Jakarta Herman Hery, chairman of Commission III of the House of Representatives (DPR), commended the Indonesian Police Chief’s plan to issue instructions to his subordinates on implementation of the Electronic Transaction and Information (ITE) Law.
“The Police chief’s move is a breakthrough and good innovation that could reduce uproar,” the lawmaker told Antara here on Thursday.
Hery expressed belief that the Police chief’s move would prevent the community from filing police reports against one another.
“I notice the spirit and good will of the Police chief to make the Police institution more professional in legal enforcement, so that its impact would be felt by the public,” he remarked.
Police Chief General Listyo Sigit Prabowo had notified the press of his plan to follow up on President Joko Widodo’s directives highlighting no application of “elastic” clauses in the ITE Law to criminalize certain parties.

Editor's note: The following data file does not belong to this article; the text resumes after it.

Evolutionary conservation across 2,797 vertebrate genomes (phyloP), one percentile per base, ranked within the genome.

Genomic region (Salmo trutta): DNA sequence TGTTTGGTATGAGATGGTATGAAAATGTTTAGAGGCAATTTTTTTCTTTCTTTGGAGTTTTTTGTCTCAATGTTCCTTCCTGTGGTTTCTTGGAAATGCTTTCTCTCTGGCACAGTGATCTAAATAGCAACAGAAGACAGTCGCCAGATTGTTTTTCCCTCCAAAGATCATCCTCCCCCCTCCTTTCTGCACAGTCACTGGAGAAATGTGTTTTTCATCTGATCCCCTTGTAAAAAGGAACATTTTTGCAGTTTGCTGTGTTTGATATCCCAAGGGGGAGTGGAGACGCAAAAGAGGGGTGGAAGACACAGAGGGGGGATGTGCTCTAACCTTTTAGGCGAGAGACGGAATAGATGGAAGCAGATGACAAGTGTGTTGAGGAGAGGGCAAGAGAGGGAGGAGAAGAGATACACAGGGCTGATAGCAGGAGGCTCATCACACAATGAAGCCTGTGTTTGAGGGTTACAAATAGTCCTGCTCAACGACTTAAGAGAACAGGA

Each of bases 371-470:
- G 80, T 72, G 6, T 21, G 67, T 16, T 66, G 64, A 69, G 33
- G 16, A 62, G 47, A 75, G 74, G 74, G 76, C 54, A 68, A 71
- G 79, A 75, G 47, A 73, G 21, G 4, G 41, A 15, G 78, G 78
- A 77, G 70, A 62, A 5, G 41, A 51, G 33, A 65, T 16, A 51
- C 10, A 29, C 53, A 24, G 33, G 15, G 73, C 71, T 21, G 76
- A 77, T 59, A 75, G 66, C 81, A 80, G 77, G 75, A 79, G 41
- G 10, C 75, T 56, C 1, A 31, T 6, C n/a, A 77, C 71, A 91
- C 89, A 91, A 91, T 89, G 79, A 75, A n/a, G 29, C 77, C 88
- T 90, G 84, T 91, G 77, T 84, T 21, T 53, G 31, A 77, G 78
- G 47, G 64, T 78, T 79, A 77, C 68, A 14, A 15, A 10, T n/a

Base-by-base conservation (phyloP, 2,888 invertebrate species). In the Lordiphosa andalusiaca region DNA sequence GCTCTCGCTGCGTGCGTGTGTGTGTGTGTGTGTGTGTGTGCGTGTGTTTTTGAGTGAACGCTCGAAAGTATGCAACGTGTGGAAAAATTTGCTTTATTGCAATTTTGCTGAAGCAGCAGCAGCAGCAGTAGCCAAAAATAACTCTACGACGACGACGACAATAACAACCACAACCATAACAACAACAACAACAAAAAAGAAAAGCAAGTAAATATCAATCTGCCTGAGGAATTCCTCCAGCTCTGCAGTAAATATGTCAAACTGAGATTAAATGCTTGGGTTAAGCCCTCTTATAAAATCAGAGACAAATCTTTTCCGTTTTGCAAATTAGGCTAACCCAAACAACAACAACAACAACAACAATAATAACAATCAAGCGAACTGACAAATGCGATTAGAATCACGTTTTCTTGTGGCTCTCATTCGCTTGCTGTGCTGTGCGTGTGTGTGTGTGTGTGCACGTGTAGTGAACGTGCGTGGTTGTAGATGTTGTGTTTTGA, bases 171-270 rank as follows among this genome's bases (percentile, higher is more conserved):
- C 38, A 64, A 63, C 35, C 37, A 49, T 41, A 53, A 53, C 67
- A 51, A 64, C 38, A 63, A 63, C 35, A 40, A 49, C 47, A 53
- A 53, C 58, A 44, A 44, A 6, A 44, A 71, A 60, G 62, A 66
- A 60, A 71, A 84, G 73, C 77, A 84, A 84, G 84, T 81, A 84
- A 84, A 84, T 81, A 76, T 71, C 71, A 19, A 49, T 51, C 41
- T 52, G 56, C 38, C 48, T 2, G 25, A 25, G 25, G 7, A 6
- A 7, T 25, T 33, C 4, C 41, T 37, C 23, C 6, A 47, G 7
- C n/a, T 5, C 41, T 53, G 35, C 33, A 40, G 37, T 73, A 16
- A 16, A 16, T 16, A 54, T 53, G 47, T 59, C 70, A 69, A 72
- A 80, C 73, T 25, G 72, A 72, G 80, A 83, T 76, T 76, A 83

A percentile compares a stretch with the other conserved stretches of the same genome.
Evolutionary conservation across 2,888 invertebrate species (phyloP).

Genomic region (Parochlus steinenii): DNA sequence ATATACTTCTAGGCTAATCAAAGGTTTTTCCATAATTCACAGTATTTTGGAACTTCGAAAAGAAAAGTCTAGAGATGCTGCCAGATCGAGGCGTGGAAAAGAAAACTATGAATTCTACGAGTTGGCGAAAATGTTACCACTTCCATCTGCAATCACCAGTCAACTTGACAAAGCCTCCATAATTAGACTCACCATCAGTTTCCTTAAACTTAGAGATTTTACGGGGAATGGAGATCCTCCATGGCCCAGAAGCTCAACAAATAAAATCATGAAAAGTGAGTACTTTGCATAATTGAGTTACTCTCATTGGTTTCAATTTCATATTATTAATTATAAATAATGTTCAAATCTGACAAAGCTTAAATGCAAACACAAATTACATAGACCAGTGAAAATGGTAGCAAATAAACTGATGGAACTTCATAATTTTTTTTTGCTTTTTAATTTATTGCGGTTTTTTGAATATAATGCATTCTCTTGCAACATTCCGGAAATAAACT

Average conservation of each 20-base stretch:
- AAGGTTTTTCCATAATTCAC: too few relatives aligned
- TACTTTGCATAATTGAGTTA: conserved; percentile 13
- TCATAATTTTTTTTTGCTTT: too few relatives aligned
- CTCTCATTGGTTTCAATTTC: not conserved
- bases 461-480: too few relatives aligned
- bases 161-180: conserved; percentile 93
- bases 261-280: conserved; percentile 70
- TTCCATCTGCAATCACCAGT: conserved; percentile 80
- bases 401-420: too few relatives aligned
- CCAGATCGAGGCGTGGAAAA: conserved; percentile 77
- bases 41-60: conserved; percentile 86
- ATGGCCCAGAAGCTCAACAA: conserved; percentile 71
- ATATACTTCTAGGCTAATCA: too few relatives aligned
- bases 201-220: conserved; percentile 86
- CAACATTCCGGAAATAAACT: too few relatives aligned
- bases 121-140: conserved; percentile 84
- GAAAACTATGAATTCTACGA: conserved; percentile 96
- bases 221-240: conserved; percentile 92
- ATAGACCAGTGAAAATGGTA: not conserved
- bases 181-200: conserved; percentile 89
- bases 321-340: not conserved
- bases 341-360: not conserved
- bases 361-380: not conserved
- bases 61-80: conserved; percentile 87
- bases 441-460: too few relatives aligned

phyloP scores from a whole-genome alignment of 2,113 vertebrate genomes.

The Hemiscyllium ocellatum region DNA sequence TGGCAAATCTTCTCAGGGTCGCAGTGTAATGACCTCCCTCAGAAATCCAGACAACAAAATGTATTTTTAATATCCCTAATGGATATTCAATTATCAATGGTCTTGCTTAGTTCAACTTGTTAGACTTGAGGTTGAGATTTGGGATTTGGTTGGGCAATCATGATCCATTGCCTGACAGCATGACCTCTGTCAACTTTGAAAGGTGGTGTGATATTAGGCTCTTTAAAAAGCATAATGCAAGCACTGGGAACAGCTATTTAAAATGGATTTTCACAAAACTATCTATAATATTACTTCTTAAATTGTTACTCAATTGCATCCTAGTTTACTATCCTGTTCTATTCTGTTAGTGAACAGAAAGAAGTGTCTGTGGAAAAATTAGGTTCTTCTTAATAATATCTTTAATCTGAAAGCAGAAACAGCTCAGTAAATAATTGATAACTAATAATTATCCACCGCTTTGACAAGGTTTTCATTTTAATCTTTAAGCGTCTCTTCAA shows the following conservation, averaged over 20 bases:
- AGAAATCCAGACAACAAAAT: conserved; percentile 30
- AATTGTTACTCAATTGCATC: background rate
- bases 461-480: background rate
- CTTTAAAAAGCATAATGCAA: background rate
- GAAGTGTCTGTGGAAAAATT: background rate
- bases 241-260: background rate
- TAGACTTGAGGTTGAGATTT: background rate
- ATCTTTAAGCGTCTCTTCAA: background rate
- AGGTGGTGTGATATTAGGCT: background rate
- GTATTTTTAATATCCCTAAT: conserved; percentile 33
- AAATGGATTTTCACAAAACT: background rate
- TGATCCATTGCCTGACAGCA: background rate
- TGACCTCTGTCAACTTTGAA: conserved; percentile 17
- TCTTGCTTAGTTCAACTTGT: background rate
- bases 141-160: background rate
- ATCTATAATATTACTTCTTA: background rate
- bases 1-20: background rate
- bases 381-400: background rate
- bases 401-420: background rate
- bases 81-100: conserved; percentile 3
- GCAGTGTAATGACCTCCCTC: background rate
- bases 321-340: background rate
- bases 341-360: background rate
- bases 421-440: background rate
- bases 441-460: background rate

Prabowo said he would urge his subordinates to prioritize mediation in handling reports concerning the ITE Law violations that can potentially trigger horizontal conflicts.
He cited defamation as an example of a case having no potential to trigger a horizontal conflict.
Moreover, Prabowo would issue an instruction to his subordinates to handle reports on violation of the ITE Law filed by the victims personally and not by those claiming to be representatives of the victims.
The Police chief drew attention to President Widodo’s remarks at a leadership meeting of the National Police (Polri) and the Indonesian Defense Forces (TNI) on February 15, 2021, that emphasized the importance of law enforcers to be selective in responding to and handling reports referring to ITE Law violations.
“If the ITE Law could not deliver a sense of justice, I will urge the DPR to revise the ITE law together because this is the upstream, particularly to abolish ‘elastic’ articles having multiple interpretations that could be easily interpreted unilaterally,” the head of state noted.
The ITE Law was passed in 2008 and amended in 2016. However, some parties suspected that the law’s defamation clause is often used to silence voices that express criticism of the government and vested interests.
Source: Antara News